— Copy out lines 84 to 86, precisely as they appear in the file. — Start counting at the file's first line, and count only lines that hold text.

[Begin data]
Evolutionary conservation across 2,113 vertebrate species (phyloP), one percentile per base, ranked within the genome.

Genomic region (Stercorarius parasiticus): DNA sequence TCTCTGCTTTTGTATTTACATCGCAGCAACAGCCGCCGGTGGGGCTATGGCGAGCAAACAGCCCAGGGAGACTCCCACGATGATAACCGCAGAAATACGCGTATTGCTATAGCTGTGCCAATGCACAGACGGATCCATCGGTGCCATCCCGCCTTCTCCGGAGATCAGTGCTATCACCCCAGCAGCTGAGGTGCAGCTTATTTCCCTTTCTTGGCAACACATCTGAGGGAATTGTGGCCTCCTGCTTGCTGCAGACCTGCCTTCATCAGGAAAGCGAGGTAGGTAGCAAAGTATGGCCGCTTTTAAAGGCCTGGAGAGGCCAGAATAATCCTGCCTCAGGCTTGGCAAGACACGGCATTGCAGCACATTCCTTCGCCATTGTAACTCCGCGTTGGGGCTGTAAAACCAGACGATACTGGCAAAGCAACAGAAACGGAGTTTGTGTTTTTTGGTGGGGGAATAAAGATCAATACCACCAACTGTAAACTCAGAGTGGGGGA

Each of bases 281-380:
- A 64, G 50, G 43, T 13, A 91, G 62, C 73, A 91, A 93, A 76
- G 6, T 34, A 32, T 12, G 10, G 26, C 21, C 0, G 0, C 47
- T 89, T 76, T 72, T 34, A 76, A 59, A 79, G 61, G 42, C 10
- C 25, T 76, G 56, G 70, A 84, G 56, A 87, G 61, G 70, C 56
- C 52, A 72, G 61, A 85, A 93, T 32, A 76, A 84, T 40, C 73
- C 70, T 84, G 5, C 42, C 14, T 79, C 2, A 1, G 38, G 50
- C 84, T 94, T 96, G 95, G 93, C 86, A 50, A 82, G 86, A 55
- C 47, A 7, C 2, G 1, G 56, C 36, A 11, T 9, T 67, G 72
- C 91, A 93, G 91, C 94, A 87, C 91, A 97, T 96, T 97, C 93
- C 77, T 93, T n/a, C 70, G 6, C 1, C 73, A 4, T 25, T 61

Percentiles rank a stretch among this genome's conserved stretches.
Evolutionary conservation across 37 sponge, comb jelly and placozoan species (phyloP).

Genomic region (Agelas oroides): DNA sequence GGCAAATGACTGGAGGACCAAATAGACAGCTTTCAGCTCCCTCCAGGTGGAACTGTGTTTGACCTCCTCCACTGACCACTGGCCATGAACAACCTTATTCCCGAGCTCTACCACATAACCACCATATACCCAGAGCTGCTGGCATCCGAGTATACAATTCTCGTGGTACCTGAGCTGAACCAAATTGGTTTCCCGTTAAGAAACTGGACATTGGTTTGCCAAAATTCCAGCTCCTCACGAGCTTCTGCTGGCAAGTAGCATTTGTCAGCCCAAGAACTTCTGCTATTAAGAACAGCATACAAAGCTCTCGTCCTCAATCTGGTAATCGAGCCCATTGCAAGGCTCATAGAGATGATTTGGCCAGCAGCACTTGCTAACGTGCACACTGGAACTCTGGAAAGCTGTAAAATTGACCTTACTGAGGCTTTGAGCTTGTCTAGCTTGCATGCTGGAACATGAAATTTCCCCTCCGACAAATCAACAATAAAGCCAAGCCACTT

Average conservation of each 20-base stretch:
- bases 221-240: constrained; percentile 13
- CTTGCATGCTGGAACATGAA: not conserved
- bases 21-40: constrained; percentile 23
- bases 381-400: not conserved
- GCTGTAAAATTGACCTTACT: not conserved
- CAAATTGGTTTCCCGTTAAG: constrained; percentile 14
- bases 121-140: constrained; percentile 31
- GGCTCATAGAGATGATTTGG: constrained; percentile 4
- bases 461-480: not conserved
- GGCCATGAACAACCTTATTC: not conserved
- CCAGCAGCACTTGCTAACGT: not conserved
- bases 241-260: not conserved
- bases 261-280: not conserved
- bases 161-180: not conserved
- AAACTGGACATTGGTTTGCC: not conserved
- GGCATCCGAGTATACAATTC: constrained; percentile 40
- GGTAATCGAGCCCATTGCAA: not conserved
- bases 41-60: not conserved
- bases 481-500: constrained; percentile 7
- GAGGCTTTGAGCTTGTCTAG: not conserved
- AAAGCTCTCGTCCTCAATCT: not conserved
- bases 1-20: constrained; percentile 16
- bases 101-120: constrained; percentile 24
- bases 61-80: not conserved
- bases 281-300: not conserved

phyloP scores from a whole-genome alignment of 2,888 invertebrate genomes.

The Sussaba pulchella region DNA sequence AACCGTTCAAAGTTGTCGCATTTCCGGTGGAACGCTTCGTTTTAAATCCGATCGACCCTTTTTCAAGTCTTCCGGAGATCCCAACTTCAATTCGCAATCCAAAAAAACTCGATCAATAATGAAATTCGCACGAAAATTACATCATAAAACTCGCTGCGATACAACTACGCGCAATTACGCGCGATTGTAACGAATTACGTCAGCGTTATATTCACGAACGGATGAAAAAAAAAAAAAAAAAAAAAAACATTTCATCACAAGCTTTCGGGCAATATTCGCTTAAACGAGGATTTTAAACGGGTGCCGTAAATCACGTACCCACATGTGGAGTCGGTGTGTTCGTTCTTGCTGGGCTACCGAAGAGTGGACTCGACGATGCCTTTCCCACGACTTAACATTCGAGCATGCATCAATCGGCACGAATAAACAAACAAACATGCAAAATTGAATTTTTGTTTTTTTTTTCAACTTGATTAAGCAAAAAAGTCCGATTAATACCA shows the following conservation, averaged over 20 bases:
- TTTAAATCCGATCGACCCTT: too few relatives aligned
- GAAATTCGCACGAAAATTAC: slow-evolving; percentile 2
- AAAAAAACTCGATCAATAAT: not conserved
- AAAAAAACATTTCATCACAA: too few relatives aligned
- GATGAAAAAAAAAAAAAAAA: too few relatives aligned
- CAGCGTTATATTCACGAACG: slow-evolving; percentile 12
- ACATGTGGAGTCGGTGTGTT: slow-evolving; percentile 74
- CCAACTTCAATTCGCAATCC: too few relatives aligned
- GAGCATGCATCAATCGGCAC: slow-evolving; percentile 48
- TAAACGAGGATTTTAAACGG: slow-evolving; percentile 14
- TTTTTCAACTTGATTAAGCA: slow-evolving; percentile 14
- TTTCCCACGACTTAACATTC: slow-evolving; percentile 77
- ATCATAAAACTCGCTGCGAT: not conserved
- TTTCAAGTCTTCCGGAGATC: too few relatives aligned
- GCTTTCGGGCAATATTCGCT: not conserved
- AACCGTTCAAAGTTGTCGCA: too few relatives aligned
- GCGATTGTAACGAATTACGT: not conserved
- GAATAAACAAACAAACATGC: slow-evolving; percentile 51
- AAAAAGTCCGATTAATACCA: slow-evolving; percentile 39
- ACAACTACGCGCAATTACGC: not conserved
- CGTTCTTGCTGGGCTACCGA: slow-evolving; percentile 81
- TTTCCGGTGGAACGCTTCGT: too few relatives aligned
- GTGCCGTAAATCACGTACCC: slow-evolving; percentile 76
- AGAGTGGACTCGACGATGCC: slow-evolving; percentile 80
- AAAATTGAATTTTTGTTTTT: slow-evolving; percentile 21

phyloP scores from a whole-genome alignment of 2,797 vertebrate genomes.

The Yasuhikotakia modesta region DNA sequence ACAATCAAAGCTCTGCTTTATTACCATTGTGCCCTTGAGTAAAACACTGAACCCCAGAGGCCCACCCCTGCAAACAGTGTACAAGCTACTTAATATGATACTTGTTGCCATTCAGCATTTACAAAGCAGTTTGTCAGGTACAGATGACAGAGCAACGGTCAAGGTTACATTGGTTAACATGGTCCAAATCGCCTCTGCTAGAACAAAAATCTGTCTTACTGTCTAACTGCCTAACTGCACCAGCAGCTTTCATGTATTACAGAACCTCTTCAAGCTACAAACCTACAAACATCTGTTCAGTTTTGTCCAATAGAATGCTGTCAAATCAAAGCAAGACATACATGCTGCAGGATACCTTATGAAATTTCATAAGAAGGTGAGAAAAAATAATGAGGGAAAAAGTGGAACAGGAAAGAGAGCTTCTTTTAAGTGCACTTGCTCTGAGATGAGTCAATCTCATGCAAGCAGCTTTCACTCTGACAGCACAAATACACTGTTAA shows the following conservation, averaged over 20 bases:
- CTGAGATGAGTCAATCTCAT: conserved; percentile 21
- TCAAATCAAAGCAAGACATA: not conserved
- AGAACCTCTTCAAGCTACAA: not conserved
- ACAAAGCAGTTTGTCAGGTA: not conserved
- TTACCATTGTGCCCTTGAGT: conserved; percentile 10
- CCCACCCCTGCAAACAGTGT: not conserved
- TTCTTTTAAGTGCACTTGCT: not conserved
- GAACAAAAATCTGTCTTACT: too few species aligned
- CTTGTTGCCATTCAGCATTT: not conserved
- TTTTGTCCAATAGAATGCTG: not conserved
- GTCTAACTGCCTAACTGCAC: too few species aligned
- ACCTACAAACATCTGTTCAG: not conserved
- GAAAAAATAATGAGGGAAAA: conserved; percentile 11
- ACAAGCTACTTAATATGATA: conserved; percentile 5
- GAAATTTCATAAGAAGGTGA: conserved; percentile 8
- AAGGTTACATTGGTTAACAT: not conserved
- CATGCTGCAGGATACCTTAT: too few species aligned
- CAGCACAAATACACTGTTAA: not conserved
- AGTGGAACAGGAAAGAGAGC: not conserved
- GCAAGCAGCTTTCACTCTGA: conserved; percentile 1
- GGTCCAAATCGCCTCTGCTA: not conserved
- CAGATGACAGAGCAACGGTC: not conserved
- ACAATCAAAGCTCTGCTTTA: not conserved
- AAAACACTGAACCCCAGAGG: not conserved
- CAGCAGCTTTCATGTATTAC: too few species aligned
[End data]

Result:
- GAAAAAATAATGAGGGAAAA: conserved; percentile 11
- ACAAGCTACTTAATATGATA: conserved; percentile 5
- GAAATTTCATAAGAAGGTGA: conserved; percentile 8